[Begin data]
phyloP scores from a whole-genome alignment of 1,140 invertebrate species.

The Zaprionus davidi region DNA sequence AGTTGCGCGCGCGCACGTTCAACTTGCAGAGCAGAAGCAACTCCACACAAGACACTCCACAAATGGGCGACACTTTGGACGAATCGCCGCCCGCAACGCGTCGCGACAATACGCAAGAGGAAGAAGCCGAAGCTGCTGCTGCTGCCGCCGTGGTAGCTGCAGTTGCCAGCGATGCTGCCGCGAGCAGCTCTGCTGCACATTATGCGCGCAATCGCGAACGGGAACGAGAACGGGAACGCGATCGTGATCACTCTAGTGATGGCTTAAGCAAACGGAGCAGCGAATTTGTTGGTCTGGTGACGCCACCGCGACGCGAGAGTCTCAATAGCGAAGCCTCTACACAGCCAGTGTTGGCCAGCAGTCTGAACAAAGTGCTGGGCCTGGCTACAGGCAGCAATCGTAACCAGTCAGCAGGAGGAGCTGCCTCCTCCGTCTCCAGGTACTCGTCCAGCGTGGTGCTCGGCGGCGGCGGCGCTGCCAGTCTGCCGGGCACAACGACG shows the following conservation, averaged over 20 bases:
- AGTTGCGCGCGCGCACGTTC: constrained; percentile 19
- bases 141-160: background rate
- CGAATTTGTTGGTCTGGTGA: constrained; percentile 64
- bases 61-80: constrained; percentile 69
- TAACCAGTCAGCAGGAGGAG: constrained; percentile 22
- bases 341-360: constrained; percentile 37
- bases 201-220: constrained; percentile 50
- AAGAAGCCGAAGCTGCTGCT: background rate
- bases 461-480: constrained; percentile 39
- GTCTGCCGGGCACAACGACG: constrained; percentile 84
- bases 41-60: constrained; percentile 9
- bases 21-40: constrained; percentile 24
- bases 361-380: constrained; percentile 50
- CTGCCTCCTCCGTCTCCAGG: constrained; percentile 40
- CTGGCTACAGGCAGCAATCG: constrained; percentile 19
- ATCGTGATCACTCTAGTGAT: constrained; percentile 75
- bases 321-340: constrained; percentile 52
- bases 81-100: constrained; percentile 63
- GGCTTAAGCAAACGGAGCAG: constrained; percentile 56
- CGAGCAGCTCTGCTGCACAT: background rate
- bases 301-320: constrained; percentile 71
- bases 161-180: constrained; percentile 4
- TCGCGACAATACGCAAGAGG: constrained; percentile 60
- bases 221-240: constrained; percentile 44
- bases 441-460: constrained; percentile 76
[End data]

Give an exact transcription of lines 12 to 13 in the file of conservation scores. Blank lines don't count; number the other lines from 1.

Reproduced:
- GTCTGCCGGGCACAACGACG: constrained; percentile 84
- bases 41-60: constrained; percentile 9